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Consol Energy files for IPO of coal spin-off

| Wednesday, April 1, 2015, 8:12 a.m.
With company employees behind him, Tim Dugan, chief operating officer of Consol Energy, announces the use of more environmentally friendly engines on their fracking trucks, during a press conference at the Imperial Volunteer Fire Department, Wednesday, April 1, 2015.
Keith Hodan | Trib Total Media
With company employees behind him, Tim Dugan, chief operating officer of Consol Energy, announces the use of more environmentally friendly engines on their fracking trucks, during a press conference at the Imperial Volunteer Fire Department, Wednesday, April 1, 2015.
Coal storage silos and conveyor belts at the Consol Energy Bailey Mine Complex in Greene County. Photo taken Friday, June 6, 2014.
Jasmine Goldband | Tribune-Review
Coal storage silos and conveyor belts at the Consol Energy Bailey Mine Complex in Greene County. Photo taken Friday, June 6, 2014.
Katharine Fredriksen, energy senior vice president of environmental strategy at Consol Energy, speaks during a press conference at the Imperial Volunteer Fire Department, Wednesday, April 1, 2015.
Keith Hodan | Trib Total Media
Katharine Fredriksen, energy senior vice president of environmental strategy at Consol Energy, speaks during a press conference at the Imperial Volunteer Fire Department, Wednesday, April 1, 2015.
Tim Dugan, chief operating officer of Consol Energy, speaks during a press conference at the Imperial Volunteer Fire Department, Wednesday, April 1, 2015.
Keith Hodan | Trib Total Media
Tim Dugan, chief operating officer of Consol Energy, speaks during a press conference at the Imperial Volunteer Fire Department, Wednesday, April 1, 2015.

A new Consol Energy Inc. spin-off that will run its Pennsylvania coal mines represents the latest pivot in the company's shift from a focus on coal production to expansion of its gas drilling business.

The Cecil-based company on Wednesday said it will offer stock this year in the investor-owned subsidiary, called a master limited partnership or MLP, that will operate three large mines in Greene and Washington counties. Later in the day, officials outlined new hydraulic fracturing engines designed to cut carbon emissions into the air, which will be used on the company's wells at Pittsburgh International Airport.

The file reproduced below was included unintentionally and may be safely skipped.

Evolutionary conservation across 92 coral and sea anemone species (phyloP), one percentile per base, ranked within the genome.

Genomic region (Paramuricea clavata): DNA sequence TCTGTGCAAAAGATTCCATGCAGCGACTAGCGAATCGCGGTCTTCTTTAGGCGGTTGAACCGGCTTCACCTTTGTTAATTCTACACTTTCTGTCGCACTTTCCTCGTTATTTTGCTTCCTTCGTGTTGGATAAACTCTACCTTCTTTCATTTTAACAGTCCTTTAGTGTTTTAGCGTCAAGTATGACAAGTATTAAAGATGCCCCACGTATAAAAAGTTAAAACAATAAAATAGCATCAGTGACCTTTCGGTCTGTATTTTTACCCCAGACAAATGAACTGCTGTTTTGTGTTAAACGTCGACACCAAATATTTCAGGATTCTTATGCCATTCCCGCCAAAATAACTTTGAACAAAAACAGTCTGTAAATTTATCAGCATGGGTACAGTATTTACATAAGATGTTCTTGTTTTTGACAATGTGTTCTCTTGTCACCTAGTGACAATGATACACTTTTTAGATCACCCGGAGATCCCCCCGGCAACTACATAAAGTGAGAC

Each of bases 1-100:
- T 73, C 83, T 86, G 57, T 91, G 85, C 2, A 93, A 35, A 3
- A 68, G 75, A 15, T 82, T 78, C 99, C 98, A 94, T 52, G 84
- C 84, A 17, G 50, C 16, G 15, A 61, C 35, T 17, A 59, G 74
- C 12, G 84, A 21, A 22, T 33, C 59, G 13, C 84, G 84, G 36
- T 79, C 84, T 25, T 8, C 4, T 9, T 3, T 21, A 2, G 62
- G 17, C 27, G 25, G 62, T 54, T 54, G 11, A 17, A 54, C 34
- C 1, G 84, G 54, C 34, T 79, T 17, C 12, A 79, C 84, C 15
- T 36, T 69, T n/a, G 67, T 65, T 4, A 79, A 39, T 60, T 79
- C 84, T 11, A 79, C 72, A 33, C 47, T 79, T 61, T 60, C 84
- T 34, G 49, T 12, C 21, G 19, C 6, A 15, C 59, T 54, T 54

“It shows progress as we continue to grow,” said Tim Dugan, chief operating officer for gas, who spoke about the fracking engines at the Imperial Volunteer Fire Department in Findlay. “The announcement of this (master limited partnership), it shows progress and growth on the coal side, as well as this announcement here today shows how we are continuing to progress and use new technologies and innovations on the oil and gas exploration side.”

Consol did not disclose a price range for stock in the spin-off, CNX Coal Resources, or say how many units will be sold during the initial price offering. A registration form filed with the Securities and Exchange Commission estimated its maximum offering at $250 million.

Consol stock fell 16 cents to $27.73.

The CNX Coal Resources MLP will allow separate investment in energy assets while providing tax benefits and allowing the parent company to maintain control. It will have a 20 percent financial stake in and operate the Bailey, Enlow Fork and Harvey mines, Consol reported. Workers at the mines will remain Consol employees, the SEC filing states.

Last year, the company spun out an MLP created with partner Noble Energy to operate a gas-gathering pipeline system connected to their shale wells in the region. Officials also said they were considering an MLP to operate a mine in Virginia that produces metallurgical coal for the steel industry.

Analysts have said forming the MLPs, which Consol first discussed last year, makes sense for the company as it separates the two volatile businesses of mining for coal and extracting gas from shale.

Consol is Pennsylvania's 11th-largest gas producer with its drilling operations centered in the Appalachian basin.

The company rolled out the engines to power its fracking operations at the airport. Consol is partnering with Houston-based Halliburton, which does its fracking and directional drilling work, to use the lower-emitting engines on diesel-run fracking trucks. The $50 million project is the first of its kind in the country and aims to reduce emissions to levels lower than what is required by the federal Environmental Protection Agency, Dugan said.

“This is not some­thing that's required today, but we're really doing it to minimize the impact we have on air quality in these operations,” he said.

The company has reduced carbon emissions by 38 percent from 2013 to 2014, said Katharine Fredriksen, senior vice president of environmental strategy at Consol.

“We issued the challenge, and Halliburton was the first to step up and commit to delivering it for us,” she said.

The engines began running on the first well pad at the airport Wednesday and will be used on all six well pads, the company said.

Katelyn Ferral and David Conti are staff writers for Trib Total Media. Ferral can be reached at 412-380-5627 or kferral@tribweb.com.

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